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Thread: Anglo Polymers Road Race

  1. #21

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    Personally I'd rather people didn't touch wheels in the first place. Can't be that hard a feat, I've managed it.
    Rich. Putting the lard into bollard

  2. #22

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    Quote Originally Posted by racyrich View Post
    Personally I'd rather people didn't touch wheels in the first place. Can't be that hard a feat, I've managed it.
    I think you're right Rich, but you still need to teach people how to ride without touching wheels - this was always the job of the club run and the chaingang, but these seem to be in decline so no one learns before they go racing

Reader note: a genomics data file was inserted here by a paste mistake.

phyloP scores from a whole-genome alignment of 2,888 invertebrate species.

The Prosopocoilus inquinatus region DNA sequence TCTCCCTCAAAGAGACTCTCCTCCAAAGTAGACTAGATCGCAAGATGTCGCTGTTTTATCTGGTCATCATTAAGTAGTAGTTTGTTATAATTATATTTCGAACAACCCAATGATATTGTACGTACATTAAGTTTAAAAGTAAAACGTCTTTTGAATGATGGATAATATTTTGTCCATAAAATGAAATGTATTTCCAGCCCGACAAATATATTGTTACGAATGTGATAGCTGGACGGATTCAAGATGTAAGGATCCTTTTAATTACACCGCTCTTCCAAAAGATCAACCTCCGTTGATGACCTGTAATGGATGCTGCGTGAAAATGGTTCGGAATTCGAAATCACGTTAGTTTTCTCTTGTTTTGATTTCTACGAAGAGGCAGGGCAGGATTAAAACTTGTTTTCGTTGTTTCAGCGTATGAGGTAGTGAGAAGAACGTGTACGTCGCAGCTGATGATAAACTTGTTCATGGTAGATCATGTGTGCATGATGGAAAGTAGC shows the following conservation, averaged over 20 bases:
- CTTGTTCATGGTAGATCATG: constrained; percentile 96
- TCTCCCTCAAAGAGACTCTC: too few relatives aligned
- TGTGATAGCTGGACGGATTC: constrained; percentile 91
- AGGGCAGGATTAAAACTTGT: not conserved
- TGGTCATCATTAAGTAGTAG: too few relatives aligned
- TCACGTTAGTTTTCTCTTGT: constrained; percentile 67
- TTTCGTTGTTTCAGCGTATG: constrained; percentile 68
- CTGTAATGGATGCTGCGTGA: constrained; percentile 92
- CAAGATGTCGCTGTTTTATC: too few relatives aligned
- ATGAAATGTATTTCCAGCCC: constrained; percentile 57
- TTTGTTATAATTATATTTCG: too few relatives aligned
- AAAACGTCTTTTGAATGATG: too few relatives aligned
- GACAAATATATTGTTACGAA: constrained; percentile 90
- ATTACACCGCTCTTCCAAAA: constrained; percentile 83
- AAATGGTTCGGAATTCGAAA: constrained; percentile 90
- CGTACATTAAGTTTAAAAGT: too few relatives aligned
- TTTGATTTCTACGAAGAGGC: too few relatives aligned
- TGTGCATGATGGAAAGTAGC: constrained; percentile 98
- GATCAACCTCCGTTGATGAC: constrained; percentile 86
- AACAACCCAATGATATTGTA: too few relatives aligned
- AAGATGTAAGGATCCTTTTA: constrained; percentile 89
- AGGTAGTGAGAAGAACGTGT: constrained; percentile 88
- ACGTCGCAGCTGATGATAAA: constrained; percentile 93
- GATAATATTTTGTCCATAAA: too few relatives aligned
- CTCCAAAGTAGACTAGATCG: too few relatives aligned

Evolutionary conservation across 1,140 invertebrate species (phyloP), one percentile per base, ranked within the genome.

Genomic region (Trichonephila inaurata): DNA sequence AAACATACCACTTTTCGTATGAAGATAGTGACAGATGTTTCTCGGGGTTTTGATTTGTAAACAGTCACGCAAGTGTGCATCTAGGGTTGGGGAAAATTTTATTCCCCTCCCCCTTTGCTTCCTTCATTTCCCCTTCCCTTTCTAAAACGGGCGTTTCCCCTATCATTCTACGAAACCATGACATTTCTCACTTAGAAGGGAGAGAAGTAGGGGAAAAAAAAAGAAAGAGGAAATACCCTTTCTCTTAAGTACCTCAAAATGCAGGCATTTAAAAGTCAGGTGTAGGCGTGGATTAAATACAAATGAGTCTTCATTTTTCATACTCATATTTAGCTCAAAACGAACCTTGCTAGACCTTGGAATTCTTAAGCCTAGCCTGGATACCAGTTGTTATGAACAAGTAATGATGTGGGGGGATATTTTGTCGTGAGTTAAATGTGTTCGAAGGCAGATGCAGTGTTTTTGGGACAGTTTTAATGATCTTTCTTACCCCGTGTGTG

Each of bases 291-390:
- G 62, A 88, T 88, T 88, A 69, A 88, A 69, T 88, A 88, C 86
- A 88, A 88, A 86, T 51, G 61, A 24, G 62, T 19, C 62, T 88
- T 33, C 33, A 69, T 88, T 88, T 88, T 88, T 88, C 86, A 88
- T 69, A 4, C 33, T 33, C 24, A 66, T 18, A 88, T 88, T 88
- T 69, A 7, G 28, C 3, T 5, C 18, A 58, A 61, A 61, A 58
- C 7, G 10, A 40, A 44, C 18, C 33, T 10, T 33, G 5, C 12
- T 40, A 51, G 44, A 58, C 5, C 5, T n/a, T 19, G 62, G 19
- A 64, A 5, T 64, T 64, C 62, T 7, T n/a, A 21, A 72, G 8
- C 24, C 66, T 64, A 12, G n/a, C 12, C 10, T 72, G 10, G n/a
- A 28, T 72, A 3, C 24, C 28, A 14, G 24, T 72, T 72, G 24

But Hugo does have a vaild point, we need to teach people what to do if it happens, just in case. If the rider Hugo talks about earlier had been prepared (okay far better if he'd been paying attention but....) he may have reacted differently. He may not 'cos the other thing here is once you've shown someone they need to refresh that knowlege from time to time

    None of this guarantees how we react when it happens for real, but it gives us a chance.

  3. #23
    Stagiaire
    Join Date
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    Quote Originally Posted by racyrich View Post
    Personally I'd rather people didn't touch wheels in the first place. Can't be that hard a feat, I've managed it.
    ...by not riding!